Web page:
The political battle over immigration reform is getting heated with debate stemming from whether or not they would pass the immigration bill with LGBT immigration rights woven into the bill. Currently, we have Senator Chuck Schumer certain that the bill will die if it includes LGBT rights protections, and Senator Pat Leahy adamant that it won’t. We also have the Family Equality Council rather firmly upset over the whole issue.
Senator Schumer’s spokeswoman Kasie Hunt stated that “Sen. Schumer says he’d like to see the same sex couples provisions included, but notes intense opposition among Gang of 8 GOPers.” She also noted that “Sen. Schumer refuses to say if he’d vote for an amendment allowing same sex spouses to apply for legal status under immigration bill.” Senator Marco Rubio has stated emphatically that he would oppose any LGBT rights in the bill.
Senator Leahy, though, has said that “You know at some point we’re going to have to face it, and we’ll have to decide when’s the best time to face it.”
He went on to say “You can’t go into a state like mine or, it will be now 11 or 12 states and the District of Columbia, where same-sex marriage is legal, and say to this couple, ‘OK, we can help you with the immigration matter.’ Turn to another couple equally legally married and say, ‘Oh, we have to discriminate against you. We can’t do anything for you.’”
And concluded by saying that “On this question of same-sex marriage. In our state, we feel very strongly about this, that people should not be discriminated against. And I want to find a way that couples who are married legally, when one is not an American citizen, they can have the same rights as all other couples married legally.”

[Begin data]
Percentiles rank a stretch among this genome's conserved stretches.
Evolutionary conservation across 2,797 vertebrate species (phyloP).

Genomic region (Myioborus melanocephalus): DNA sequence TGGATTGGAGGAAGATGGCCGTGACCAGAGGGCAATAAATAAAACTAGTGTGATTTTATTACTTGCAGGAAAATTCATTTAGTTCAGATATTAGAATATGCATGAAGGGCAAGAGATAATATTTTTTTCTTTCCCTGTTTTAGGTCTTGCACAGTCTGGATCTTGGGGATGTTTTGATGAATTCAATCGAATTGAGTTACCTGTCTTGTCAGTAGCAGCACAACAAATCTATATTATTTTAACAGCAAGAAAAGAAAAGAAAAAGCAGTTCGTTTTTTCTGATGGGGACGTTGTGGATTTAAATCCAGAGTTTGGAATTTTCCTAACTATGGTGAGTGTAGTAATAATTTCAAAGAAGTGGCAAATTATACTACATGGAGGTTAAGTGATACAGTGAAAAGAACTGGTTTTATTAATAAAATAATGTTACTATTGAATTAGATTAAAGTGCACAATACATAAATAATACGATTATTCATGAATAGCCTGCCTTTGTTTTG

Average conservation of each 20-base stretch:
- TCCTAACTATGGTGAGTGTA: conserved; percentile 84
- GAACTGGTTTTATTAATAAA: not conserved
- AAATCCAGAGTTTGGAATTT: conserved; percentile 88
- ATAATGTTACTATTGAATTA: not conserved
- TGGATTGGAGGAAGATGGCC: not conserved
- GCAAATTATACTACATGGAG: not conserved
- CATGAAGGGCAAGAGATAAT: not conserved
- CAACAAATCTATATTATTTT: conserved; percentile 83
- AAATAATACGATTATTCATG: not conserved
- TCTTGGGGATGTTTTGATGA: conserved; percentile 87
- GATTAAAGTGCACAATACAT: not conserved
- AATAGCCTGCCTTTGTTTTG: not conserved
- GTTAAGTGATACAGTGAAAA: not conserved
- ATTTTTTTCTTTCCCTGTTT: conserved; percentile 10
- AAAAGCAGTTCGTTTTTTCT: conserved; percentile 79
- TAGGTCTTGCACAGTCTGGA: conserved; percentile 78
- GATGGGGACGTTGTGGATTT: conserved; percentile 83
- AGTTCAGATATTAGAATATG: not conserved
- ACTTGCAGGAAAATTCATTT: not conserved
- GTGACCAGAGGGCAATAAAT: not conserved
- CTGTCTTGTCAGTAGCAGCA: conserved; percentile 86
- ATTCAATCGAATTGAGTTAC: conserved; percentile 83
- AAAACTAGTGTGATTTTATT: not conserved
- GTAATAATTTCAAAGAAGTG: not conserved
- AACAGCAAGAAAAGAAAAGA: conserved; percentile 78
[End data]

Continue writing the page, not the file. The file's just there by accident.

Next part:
The FEC is not happy with how this whole debate has been going, especially those who are opposing the matters.
FEC Director of Public Policy Emily Hecht-McGowan lambasted the way the debate has gone by saying that “This isn’t a game. Scoring political points at the expense of immigrant families who are struggling each and every day to keep their families together is reprehensible. This is an issue of family values, and no one on Capitol Hill who says they are pro-family can ignore the plight of tens of thousands of LGBT immigrant families who risk a future of uncertainty, separation, and exile. It’s abhorrent that some lawmakers would willingly separate parents from their children and it flies in the face of our country’s core values.”
She added to that saying “Immigration reform is not comprehensive if it leaves some families behind. We are watching closely which lawmakers stand with us and which turn a blind eye to the exclusion of our families in this legislation. We will remember.”
Still, she lauded Vermont’s Senator Leahy by saying that he “recognizes that any immigration reform legislation needs to include our families. He isn’t introducing an outside social issue, as some opponents have accused, he is ensuring that the bill includes everyone. He should be commended for filing the amendments and applauded when he offers them officially. The rest of the Judiciary Committee has a clear choice to make: are they with families or against them? The world will be watching how they decide.”
Consideration of the bill will continue next week, and it may continue into June when the Supreme Court is expected to issue a ruling regarding the Defense of Marriage Act.